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Saturday, November 28, 2015

Earthsky Tonight, January 20, 2010: Achernar, the end of the River

Courtesy of EarthSky
A Clear Voice for Science

Evening winter sky from the southern United States
Eridanus as seen from the southern United States

Today’s chart is almost just like the January 16 chart. But today we’ve changed our observing location. Normally, our charts are set for the geographical center of the continental U.S. – say, somewhere in Kansas. Today’s chart is set to the extreme southern U.S.

It’s as if we’re gazing at stars from the southernmost part of the country . . . maybe along the Texas/Mexico border, or from the Florida Keys. From most of the U.S., the bottom part of constellation Eridanus the River disappears below the southern horizon. It’s only if you’re in the extreme southern U.S., or farther south on Earth’s globe, that you can see the famous star that marks the End of the River.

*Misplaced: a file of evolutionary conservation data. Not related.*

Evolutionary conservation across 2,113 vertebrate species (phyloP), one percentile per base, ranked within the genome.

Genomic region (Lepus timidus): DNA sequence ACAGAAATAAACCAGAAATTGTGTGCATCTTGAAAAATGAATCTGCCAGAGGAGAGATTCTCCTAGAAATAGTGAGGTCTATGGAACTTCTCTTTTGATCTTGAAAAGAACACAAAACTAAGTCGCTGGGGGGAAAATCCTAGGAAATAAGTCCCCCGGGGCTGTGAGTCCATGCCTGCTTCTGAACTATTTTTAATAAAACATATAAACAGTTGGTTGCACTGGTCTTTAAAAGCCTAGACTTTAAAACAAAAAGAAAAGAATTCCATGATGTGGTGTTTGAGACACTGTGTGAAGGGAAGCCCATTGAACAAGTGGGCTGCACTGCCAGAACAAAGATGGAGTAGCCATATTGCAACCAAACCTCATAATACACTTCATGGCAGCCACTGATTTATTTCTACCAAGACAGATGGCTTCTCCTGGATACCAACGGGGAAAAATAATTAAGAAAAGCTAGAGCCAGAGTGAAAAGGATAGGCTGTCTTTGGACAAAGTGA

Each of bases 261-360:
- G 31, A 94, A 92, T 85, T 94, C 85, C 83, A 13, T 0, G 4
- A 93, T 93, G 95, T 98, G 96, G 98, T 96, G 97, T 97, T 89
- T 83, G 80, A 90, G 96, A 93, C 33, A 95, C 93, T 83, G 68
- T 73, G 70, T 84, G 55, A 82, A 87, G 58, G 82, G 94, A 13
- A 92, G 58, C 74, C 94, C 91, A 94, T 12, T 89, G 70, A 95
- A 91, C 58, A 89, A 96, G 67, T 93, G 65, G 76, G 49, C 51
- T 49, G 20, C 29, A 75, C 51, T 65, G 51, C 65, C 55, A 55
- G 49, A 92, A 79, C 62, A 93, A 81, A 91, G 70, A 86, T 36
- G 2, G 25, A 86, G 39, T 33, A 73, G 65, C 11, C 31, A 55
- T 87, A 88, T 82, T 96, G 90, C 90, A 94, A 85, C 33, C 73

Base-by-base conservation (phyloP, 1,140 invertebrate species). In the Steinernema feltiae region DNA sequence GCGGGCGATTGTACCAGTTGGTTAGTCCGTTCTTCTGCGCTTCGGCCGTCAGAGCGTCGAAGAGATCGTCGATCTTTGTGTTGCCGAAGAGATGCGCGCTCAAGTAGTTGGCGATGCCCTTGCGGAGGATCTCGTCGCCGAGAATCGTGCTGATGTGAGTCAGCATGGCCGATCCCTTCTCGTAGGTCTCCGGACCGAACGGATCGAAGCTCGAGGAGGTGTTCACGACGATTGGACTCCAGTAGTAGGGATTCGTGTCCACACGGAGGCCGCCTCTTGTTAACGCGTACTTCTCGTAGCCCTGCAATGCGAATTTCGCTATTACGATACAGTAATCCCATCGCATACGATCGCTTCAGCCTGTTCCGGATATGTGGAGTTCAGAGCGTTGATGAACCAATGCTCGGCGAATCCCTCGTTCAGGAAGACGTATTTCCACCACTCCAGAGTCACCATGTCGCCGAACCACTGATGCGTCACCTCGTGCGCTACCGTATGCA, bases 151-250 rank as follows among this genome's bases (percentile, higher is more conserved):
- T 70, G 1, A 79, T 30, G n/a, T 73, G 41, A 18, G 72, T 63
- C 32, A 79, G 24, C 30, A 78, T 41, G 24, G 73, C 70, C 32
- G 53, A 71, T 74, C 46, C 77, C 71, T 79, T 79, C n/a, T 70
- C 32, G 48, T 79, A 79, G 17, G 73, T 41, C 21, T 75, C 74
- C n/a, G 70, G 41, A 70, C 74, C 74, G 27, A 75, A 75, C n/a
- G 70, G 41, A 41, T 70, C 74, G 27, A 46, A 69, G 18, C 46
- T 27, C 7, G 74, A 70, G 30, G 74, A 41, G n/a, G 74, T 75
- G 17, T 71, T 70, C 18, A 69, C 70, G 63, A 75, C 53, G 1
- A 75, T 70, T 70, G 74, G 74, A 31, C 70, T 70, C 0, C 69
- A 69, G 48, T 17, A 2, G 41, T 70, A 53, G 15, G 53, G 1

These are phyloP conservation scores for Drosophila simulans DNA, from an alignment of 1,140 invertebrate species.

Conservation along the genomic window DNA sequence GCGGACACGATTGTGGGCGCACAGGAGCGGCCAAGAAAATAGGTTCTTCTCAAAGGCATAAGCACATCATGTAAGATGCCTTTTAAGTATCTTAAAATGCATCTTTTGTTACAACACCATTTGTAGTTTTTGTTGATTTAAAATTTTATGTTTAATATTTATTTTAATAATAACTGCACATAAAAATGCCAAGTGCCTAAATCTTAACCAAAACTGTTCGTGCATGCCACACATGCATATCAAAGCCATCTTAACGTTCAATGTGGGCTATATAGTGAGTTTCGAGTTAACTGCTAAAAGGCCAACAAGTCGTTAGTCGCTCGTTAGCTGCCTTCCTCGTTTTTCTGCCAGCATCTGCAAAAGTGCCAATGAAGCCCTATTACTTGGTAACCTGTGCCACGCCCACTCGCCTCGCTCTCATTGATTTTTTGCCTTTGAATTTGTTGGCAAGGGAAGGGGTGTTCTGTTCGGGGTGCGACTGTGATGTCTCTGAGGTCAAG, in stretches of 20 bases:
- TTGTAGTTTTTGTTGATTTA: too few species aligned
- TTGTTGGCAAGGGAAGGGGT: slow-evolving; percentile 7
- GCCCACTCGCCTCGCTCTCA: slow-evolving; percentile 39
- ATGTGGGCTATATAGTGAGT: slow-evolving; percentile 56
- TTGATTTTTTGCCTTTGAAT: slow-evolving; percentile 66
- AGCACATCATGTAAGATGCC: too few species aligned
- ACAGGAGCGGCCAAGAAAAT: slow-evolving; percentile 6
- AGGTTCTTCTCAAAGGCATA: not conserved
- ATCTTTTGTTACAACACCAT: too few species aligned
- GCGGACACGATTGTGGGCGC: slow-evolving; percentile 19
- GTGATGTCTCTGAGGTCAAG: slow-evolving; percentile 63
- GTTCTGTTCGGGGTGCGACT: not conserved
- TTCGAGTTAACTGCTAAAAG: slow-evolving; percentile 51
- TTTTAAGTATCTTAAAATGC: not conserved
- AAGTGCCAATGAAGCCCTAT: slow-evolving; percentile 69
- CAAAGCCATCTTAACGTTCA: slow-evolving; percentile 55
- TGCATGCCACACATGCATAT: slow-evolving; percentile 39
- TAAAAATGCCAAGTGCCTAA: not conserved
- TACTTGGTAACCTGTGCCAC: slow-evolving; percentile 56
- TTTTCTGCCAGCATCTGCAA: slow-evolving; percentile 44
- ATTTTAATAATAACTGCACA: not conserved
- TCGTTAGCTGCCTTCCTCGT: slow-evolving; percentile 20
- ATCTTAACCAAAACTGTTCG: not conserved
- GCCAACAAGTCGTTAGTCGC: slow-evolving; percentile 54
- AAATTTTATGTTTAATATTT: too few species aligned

The star marking the End of the River star is very bright. But, bright or not, you’ll never see it anywhere but right next to the southern horizon if you’re observing from the U.S. And you won’t see it at all from the northern states. That’s because this star is located very far to the south on the celestial sphere, the imaginary dome of stars surrounding Earth.

This star makes only a tiny arc above the southern horizon from the southern U.S., so you have to be looking at just the right time to see it — for example, at nightfall and early evening tonight. The star’s name is Achernar. If you see it, you’ll never forget it!

Achernar’s rising and setting time in your sky

Written by Deborah Byrd

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